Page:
© The Financial Times Ltd 2015 FT and 'Financial Times' are trademarks of The Financial Times Ltd.
February 24, 2014 7:12 am
Most of the world’s internet titans are snapping up mobile apps and start-ups, from WhatsApp to AutoNavi to Viber. Sina is going the opposite way. It has appointed banks for a partial spinout of its Weibo platform, a Twitter-like microblog for the Chinese market. Why exit as others mob the entrance?
Sina has given no details yet. It doesn’t need the cash. It held $1.2bn in net cash as of September – equivalent to a quarter of its current market capitalisation and nearly four times its 2012 cash burn (cash flow data for 2013 are not yet available). That leaves the desire for a higher valuation as the most likely motive. Alibaba bought an 18 per cent stake in Sina’s Weibo in April, stamping it with a value of $3.3bn. But the prices of big and growing mobile communications assets have risen merrily since then. Weibo had 60m daily active users in the third quarter of last year, and Barclays reckons it has 195m monthly users. The market values the monthly users at Facebook and Twitter at $142 and $126 apiece, respectively. Rakuten’s purchase of Viber rates its users at $90. Facebook just paid about $42 a subscriber for WhatsApp.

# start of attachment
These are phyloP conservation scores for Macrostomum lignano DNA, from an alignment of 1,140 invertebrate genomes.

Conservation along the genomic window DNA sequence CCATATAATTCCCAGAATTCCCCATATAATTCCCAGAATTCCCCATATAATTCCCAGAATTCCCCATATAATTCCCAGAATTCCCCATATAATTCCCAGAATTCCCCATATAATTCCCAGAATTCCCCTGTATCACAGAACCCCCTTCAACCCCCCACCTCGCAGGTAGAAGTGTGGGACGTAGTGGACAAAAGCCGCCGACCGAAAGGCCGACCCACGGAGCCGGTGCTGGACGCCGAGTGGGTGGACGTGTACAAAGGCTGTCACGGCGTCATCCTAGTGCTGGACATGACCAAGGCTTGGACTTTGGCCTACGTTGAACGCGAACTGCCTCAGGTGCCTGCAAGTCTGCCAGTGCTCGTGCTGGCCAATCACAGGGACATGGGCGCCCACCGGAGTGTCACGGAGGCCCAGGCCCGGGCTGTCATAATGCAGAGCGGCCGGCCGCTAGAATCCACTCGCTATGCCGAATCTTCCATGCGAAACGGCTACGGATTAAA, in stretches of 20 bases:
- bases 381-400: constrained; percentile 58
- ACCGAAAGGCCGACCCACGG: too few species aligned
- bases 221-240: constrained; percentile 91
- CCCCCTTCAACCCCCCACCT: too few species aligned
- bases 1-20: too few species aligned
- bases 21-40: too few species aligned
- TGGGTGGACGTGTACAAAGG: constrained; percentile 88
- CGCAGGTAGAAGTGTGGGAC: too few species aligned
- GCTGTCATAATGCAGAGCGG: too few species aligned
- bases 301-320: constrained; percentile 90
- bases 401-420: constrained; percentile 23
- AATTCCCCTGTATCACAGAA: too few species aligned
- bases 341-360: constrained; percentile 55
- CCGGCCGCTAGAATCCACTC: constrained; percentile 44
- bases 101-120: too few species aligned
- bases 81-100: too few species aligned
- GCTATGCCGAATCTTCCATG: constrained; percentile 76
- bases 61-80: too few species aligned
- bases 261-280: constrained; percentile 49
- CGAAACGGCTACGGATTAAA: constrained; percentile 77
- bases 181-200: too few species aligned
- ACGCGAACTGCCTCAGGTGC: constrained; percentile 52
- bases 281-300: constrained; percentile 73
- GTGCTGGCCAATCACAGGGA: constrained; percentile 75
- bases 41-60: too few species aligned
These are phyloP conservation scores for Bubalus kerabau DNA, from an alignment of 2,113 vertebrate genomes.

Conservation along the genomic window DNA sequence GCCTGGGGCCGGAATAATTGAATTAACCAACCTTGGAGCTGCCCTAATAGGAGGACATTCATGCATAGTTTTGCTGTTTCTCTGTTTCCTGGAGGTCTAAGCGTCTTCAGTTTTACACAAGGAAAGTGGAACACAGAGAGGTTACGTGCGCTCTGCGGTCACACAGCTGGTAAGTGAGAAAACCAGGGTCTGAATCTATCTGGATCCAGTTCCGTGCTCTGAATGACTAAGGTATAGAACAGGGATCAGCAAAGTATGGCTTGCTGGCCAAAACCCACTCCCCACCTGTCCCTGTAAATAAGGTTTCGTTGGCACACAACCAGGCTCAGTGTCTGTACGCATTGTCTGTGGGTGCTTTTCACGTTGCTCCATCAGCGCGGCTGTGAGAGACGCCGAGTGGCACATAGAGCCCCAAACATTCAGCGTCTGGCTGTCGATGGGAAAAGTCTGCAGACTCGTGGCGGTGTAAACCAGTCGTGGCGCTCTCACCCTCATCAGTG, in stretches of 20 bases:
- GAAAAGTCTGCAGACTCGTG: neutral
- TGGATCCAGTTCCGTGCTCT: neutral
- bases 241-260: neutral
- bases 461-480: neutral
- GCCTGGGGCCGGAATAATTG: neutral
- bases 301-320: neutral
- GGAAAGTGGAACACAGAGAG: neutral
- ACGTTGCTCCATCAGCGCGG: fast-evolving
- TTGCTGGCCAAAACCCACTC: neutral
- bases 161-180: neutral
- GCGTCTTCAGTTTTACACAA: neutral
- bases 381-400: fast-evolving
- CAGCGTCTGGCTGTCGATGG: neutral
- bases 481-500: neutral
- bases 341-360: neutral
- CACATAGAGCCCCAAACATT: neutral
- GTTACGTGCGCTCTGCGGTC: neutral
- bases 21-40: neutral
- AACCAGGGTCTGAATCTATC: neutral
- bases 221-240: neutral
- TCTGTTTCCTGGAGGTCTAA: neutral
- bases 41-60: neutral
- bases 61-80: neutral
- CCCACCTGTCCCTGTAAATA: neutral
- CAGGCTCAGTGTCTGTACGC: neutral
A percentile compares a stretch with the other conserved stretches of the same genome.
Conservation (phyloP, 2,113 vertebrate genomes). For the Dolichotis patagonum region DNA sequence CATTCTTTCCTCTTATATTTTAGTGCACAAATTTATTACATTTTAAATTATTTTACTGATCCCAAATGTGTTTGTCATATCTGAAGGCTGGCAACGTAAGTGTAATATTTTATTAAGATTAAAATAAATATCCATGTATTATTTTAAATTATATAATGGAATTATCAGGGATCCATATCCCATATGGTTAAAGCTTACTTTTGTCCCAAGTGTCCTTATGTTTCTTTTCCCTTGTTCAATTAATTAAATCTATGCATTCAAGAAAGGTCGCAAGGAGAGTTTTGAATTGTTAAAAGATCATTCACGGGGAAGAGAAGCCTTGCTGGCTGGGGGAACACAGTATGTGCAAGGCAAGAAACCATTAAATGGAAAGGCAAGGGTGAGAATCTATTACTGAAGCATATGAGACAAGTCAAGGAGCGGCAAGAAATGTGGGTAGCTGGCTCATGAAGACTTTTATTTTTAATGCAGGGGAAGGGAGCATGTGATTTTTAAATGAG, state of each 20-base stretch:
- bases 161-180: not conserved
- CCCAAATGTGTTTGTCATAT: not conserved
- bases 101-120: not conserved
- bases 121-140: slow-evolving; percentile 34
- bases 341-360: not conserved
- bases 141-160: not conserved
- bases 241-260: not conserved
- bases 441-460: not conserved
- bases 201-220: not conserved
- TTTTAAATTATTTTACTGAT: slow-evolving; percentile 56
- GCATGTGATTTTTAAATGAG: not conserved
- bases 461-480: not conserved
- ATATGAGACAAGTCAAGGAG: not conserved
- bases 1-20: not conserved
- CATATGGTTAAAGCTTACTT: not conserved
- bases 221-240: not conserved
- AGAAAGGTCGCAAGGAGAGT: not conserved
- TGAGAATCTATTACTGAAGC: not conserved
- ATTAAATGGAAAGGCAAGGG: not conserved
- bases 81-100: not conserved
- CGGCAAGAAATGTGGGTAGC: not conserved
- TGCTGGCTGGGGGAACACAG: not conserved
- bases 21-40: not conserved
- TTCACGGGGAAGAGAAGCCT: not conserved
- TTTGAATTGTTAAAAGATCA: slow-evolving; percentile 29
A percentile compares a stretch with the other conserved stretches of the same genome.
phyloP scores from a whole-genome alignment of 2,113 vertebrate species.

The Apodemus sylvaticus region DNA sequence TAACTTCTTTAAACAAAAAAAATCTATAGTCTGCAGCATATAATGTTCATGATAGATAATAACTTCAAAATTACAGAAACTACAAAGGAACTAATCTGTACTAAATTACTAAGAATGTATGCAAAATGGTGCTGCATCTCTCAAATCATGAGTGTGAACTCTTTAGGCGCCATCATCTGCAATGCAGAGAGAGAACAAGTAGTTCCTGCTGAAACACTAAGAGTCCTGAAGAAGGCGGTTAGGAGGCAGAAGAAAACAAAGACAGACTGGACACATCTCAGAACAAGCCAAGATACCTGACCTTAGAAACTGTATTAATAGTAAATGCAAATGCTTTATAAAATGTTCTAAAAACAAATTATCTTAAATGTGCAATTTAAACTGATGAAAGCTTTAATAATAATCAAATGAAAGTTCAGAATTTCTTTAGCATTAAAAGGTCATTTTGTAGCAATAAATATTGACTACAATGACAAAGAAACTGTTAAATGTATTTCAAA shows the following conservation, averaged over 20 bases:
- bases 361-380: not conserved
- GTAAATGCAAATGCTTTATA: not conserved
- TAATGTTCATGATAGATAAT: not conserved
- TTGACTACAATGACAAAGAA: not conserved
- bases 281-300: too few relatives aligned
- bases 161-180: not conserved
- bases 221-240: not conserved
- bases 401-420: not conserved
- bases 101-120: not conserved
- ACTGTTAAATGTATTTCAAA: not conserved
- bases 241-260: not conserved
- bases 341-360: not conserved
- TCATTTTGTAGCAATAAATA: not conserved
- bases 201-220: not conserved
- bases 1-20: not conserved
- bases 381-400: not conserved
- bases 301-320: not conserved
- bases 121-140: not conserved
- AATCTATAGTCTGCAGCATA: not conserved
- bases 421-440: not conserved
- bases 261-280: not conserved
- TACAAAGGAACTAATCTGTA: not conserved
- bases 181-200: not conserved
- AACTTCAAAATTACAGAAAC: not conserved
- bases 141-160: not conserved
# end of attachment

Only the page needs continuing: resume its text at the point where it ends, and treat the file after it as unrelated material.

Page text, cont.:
Using that last figure, Weibo would be worth $8.2bn (on what is clearly a very imprecise valuation method). Sina’s 71 per cent stake is then worth $5.8bn – against Sina’s total market capitalisation of $4.9bn. The logic of the valuations may be hard to understand. The urge to chase them is not.
This leaves two issues outstanding. First, what happens to the rest of Sina? Its other business is selling internet advertising. That is a slower-growth business, and Sina disclosures make it difficult to know how profitable it is. Second: where is Alibaba? It has an option to increase its stake to 30 per cent. If it does not do so before the float, investors may be spooked – just as their excitement about all things mobile is peaking.
Email the Lex team in confidence at firstname.lastname@example.org
Please don't cut articles from FT.com and redistribute by email or post to the web.